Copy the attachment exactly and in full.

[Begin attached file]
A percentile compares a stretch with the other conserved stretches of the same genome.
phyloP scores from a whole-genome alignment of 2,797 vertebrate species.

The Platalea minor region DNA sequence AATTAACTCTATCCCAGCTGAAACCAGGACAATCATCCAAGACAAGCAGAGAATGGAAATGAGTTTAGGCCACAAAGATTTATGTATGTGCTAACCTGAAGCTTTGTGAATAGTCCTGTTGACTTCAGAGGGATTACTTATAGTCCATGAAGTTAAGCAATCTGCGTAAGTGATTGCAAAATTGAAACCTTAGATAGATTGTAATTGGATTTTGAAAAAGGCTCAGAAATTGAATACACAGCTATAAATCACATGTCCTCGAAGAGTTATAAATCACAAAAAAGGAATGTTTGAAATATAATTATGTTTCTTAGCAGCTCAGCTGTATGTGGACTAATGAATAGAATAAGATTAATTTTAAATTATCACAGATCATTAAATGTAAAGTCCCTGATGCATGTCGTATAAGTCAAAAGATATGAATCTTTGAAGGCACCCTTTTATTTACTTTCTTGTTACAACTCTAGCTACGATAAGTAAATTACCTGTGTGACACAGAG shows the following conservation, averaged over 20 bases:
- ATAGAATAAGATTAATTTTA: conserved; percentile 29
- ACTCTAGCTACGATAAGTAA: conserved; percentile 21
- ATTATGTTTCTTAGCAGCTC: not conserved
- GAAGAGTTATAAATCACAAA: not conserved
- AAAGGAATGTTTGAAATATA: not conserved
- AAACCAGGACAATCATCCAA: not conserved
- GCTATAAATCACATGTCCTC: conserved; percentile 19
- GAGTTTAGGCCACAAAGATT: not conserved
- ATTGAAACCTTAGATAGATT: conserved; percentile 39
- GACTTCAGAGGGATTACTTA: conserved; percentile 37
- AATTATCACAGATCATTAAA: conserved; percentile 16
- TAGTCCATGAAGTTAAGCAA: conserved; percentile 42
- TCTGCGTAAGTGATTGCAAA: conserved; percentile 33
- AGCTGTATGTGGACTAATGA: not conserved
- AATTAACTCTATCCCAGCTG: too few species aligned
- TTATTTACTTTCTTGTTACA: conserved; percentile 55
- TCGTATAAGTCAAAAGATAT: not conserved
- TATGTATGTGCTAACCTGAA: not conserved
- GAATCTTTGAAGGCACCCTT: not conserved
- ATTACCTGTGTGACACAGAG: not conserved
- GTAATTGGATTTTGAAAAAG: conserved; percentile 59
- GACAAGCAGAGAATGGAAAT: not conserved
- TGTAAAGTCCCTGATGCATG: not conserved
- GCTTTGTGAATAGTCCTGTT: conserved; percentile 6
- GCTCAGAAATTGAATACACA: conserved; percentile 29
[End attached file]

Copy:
A percentile compares a stretch with the other conserved stretches of the same genome.
phyloP scores from a whole-genome alignment of 2,797 vertebrate species.

The Platalea minor region DNA sequence AATTAACTCTATCCCAGCTGAAACCAGGACAATCATCCAAGACAAGCAGAGAATGGAAATGAGTTTAGGCCACAAAGATTTATGTATGTGCTAACCTGAAGCTTTGTGAATAGTCCTGTTGACTTCAGAGGGATTACTTATAGTCCATGAAGTTAAGCAATCTGCGTAAGTGATTGCAAAATTGAAACCTTAGATAGATTGTAATTGGATTTTGAAAAAGGCTCAGAAATTGAATACACAGCTATAAATCACATGTCCTCGAAGAGTTATAAATCACAAAAAAGGAATGTTTGAAATATAATTATGTTTCTTAGCAGCTCAGCTGTATGTGGACTAATGAATAGAATAAGATTAATTTTAAATTATCACAGATCATTAAATGTAAAGTCCCTGATGCATGTCGTATAAGTCAAAAGATATGAATCTTTGAAGGCACCCTTTTATTTACTTTCTTGTTACAACTCTAGCTACGATAAGTAAATTACCTGTGTGACACAGAG shows the following conservation, averaged over 20 bases:
- ATAGAATAAGATTAATTTTA: conserved; percentile 29
- ACTCTAGCTACGATAAGTAA: conserved; percentile 21
- ATTATGTTTCTTAGCAGCTC: not conserved
- GAAGAGTTATAAATCACAAA: not conserved
- AAAGGAATGTTTGAAATATA: not conserved
- AAACCAGGACAATCATCCAA: not conserved
- GCTATAAATCACATGTCCTC: conserved; percentile 19
- GAGTTTAGGCCACAAAGATT: not conserved
- ATTGAAACCTTAGATAGATT: conserved; percentile 39
- GACTTCAGAGGGATTACTTA: conserved; percentile 37
- AATTATCACAGATCATTAAA: conserved; percentile 16
- TAGTCCATGAAGTTAAGCAA: conserved; percentile 42
- TCTGCGTAAGTGATTGCAAA: conserved; percentile 33
- AGCTGTATGTGGACTAATGA: not conserved
- AATTAACTCTATCCCAGCTG: too few species aligned
- TTATTTACTTTCTTGTTACA: conserved; percentile 55
- TCGTATAAGTCAAAAGATAT: not conserved
- TATGTATGTGCTAACCTGAA: not conserved
- GAATCTTTGAAGGCACCCTT: not conserved
- ATTACCTGTGTGACACAGAG: not conserved
- GTAATTGGATTTTGAAAAAG: conserved; percentile 59
- GACAAGCAGAGAATGGAAAT: not conserved
- TGTAAAGTCCCTGATGCATG: not conserved
- GCTTTGTGAATAGTCCTGTT: conserved; percentile 6
- GCTCAGAAATTGAATACACA: conserved; percentile 29